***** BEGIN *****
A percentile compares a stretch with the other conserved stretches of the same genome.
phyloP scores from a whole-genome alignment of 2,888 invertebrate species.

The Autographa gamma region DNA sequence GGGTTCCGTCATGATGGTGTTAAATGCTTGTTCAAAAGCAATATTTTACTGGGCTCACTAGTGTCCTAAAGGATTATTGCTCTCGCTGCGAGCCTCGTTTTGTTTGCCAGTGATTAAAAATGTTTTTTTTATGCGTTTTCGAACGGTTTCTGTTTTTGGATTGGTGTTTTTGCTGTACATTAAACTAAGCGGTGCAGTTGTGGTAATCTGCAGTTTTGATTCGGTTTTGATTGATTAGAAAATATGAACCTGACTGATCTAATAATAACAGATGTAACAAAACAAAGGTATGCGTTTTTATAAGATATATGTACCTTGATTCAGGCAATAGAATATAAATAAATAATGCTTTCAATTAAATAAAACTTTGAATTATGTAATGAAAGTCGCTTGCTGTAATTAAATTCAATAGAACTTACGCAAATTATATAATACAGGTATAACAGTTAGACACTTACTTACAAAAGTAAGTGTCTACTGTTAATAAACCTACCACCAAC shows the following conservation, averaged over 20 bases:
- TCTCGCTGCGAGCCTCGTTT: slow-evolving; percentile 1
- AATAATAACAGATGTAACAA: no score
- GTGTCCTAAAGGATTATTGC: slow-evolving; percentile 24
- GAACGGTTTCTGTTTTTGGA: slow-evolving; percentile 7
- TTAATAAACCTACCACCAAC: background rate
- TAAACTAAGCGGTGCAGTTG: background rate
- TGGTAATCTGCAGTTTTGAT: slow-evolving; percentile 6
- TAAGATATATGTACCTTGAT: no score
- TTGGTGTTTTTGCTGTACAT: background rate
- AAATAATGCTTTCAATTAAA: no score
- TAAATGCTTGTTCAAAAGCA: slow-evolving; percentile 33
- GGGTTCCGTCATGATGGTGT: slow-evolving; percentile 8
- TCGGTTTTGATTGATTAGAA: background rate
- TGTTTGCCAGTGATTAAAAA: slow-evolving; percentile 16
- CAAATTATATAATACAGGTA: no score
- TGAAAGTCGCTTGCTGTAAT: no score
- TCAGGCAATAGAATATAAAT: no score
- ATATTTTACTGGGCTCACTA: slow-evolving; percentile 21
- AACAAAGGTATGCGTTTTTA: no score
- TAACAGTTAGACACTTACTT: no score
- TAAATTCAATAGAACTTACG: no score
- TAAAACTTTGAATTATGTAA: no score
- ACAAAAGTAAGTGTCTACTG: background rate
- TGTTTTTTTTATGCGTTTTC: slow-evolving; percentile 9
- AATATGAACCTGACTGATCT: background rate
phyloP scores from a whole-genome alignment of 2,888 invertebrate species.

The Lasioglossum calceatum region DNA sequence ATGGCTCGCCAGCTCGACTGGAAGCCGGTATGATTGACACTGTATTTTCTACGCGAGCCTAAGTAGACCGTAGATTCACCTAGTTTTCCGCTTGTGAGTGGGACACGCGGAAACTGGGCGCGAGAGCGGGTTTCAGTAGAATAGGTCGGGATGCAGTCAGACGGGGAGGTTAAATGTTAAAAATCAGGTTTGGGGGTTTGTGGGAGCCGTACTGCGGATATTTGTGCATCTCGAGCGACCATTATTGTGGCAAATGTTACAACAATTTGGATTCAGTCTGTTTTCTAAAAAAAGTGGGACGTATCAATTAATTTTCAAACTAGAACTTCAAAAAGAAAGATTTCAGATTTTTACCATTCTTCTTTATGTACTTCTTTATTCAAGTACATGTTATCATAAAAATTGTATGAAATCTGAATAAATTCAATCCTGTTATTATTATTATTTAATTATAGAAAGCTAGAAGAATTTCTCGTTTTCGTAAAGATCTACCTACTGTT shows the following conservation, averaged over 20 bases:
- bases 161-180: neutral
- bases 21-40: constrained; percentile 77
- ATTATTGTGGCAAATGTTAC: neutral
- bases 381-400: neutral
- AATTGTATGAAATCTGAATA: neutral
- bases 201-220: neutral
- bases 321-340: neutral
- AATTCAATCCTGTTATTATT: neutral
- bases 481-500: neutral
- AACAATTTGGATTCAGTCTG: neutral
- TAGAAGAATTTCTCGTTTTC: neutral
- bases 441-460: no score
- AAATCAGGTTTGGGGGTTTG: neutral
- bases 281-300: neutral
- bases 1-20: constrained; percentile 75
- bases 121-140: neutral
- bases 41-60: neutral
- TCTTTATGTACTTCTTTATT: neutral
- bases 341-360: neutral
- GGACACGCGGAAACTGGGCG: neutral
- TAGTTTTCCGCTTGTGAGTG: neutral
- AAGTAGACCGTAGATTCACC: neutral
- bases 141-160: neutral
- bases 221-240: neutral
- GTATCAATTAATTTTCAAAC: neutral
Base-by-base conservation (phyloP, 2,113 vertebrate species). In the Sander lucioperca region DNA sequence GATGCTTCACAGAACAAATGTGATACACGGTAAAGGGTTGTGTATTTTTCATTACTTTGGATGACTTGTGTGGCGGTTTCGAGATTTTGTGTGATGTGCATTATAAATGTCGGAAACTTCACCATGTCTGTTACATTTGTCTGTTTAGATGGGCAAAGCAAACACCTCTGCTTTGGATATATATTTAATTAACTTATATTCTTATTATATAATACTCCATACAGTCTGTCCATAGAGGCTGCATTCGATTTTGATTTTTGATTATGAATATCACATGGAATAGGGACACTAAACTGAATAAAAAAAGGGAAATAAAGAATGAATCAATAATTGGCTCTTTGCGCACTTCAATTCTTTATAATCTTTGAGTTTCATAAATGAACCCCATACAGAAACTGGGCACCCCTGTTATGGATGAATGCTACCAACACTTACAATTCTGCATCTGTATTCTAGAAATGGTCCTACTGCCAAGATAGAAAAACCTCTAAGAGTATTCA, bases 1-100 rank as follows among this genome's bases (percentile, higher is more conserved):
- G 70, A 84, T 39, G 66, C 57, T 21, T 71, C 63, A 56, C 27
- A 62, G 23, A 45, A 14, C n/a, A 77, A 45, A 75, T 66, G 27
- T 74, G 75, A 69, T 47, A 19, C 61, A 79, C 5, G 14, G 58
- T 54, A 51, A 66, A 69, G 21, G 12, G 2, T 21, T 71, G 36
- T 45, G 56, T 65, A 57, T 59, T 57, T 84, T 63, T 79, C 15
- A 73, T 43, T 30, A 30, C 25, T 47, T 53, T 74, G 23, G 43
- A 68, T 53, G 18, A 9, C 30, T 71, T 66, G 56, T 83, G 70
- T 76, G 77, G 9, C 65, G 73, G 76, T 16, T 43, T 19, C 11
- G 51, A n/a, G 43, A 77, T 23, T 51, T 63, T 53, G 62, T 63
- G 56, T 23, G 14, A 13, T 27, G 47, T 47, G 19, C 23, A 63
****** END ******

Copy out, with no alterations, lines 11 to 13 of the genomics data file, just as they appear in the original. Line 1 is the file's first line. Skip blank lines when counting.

- TAAGATATATGTACCTTGAT: no score
- TTGGTGTTTTTGCTGTACAT: background rate
- AAATAATGCTTTCAATTAAA: no score